That is just shameful. Not for you, FerFAL, but for your "leaders." Our "leaders" are taking us down the same road - ruinous spending and disastrous expansion of the federal government. Our ghettos are nothing like that - our homeless areas are similar, but they are very small.

B said...

You'd think a person would at least demand arable land for being a good party shill.

Anonymous said...

FerFal- what do these people do with their 'property' when they go selling/scavenging/work? Or is there usually one of the same groupos remaining behind always?
Yes, these are popping up in the U.S's southern, and warmer, states. During summer they grow in the woods farther north but are much less visible.
The ones I've been able to locate have always been uninhabited, though the noise of the owners crashing through the brush is usually very clear.

john said...

Again, thanks FerFal for posting this article. Much appreciated, bro.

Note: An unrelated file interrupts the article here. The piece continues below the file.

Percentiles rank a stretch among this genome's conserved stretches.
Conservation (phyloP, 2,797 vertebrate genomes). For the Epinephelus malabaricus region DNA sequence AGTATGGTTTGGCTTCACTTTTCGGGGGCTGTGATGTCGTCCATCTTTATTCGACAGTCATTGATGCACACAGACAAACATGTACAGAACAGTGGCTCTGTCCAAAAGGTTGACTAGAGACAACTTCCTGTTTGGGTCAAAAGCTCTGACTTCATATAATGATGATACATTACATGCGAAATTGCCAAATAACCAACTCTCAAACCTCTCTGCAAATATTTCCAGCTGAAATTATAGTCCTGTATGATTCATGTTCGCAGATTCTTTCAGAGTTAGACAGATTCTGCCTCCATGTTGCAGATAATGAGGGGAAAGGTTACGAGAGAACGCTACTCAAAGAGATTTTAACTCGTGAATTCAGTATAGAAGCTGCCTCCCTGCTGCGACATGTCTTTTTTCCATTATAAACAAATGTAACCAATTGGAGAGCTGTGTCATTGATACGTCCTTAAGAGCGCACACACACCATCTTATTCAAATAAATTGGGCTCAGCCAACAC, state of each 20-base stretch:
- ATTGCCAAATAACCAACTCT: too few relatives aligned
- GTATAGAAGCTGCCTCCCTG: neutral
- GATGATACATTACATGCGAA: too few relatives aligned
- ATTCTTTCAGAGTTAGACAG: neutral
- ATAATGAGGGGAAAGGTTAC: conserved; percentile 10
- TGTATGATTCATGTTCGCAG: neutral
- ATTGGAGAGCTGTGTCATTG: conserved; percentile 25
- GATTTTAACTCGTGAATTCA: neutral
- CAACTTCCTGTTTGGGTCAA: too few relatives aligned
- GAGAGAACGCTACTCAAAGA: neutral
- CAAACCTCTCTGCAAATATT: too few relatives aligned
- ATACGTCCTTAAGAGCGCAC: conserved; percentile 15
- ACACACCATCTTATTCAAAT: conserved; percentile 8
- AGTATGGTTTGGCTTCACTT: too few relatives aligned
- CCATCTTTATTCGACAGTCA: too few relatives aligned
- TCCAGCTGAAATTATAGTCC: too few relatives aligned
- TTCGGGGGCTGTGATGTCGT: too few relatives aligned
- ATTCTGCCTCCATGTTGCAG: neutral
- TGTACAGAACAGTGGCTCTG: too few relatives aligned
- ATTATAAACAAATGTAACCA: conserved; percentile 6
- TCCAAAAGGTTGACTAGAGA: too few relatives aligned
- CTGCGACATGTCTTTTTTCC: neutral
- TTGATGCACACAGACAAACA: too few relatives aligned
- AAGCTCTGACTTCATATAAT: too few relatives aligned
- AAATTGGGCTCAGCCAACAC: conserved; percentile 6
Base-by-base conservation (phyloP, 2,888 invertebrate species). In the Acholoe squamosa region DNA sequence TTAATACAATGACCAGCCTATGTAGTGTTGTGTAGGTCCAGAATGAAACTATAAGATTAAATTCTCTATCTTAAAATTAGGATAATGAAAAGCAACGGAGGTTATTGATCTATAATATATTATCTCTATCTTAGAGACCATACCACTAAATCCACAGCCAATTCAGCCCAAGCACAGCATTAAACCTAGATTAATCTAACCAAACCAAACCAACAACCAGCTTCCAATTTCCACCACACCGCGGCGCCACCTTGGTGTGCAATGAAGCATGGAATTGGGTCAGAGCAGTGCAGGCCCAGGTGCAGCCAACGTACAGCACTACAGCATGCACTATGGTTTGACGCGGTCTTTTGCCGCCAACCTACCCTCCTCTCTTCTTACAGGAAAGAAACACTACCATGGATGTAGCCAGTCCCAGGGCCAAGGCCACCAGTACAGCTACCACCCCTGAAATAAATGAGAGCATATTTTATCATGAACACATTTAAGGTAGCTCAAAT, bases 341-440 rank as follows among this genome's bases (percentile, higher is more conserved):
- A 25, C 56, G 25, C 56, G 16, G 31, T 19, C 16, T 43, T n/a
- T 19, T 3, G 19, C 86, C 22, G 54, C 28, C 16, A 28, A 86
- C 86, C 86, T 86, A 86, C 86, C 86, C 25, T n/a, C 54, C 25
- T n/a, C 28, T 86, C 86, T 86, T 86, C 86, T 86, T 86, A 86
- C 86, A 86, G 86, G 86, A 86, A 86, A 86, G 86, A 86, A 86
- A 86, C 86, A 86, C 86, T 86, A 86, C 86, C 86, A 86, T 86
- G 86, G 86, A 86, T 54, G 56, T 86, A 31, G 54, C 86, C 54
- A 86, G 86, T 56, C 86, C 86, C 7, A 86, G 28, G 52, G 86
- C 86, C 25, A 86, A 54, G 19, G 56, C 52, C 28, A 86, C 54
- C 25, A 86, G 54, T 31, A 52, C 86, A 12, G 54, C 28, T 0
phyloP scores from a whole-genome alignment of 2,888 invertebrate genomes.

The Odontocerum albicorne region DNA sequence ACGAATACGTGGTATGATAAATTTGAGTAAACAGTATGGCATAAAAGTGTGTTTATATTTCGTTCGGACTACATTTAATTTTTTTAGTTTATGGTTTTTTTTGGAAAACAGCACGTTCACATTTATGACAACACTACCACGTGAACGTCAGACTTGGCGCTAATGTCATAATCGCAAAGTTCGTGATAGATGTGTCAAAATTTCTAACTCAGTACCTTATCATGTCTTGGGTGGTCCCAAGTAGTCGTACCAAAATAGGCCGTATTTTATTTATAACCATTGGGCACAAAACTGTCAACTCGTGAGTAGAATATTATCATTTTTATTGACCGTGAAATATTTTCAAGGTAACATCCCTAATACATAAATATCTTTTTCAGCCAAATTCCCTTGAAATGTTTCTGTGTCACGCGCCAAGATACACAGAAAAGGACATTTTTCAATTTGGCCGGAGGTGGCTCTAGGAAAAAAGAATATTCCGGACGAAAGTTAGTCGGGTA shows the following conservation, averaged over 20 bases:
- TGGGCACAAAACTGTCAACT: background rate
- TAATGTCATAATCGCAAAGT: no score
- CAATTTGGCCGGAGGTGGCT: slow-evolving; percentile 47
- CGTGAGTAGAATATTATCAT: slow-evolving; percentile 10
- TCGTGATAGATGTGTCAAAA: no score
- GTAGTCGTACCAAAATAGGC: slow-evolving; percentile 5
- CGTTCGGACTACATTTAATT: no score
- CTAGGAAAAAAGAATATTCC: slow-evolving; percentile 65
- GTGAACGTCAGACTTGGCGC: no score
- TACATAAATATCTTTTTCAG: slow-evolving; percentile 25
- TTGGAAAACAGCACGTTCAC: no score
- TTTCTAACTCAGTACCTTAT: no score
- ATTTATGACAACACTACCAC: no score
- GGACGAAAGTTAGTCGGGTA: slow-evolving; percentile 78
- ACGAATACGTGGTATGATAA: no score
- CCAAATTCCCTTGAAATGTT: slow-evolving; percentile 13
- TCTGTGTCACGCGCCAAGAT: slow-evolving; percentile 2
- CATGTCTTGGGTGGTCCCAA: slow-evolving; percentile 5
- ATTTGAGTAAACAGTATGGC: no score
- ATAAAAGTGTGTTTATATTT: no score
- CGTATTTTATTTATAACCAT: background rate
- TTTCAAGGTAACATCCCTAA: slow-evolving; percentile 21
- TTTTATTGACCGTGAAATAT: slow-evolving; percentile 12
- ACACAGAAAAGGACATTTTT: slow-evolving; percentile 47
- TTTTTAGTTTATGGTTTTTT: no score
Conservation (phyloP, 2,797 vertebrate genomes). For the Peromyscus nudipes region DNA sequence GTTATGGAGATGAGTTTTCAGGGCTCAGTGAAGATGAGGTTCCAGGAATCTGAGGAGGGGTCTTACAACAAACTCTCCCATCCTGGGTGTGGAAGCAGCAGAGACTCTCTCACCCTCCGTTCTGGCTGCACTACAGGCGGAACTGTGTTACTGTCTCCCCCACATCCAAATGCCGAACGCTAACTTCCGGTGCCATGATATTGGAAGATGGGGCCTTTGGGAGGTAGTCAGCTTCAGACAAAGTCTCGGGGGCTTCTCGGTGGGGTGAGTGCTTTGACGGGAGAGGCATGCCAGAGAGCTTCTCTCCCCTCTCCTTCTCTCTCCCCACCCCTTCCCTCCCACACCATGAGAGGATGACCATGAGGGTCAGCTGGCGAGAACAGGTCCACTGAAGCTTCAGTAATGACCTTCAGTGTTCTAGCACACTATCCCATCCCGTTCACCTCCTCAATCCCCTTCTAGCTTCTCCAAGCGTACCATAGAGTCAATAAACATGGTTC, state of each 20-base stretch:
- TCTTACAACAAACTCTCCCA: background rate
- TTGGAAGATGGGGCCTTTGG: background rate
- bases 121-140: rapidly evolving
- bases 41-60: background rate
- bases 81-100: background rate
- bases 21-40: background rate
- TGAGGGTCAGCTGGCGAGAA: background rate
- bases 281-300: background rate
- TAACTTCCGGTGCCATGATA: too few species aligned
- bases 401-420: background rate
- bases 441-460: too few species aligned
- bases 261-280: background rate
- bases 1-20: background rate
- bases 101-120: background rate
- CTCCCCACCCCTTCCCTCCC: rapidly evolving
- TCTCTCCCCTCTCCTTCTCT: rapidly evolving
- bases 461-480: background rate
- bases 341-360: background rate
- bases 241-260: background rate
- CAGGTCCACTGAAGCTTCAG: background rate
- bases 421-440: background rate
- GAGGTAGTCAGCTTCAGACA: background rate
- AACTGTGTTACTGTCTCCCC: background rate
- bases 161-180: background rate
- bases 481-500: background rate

RECOVERY said...

Hi Ferfal,
How long till you can get out? I think we are all worried about you.

Yes, there are dangerous places in the States, like South Central in Los Angeles.

But overall in so many neighborhoods, people are safe here, esp compared to Argentina.

And yes we have homeless but they live on a mattress in San Francisco and have RIGHTS there.

Thank you for posting these pix and keep safe


Does anyone know of any other sites like ferfals? thank you

Dan said...


I'm also in Denver, where'd you get your CCW? I'm looking for a class...

And what neighborhoods would you stay away from? I'm relatively new here and live near 104th and Federal.


Thanks as always for the honest reporting.

KeithC said...

Okay, NOT looking to hijack FerFAL's blog but, Dan, Google the Boulder Rifle Club and click on NRA classes. The Personal Protection class qualifies you for CCW and is run monthly, towards the end of each month. Feb still has slots open.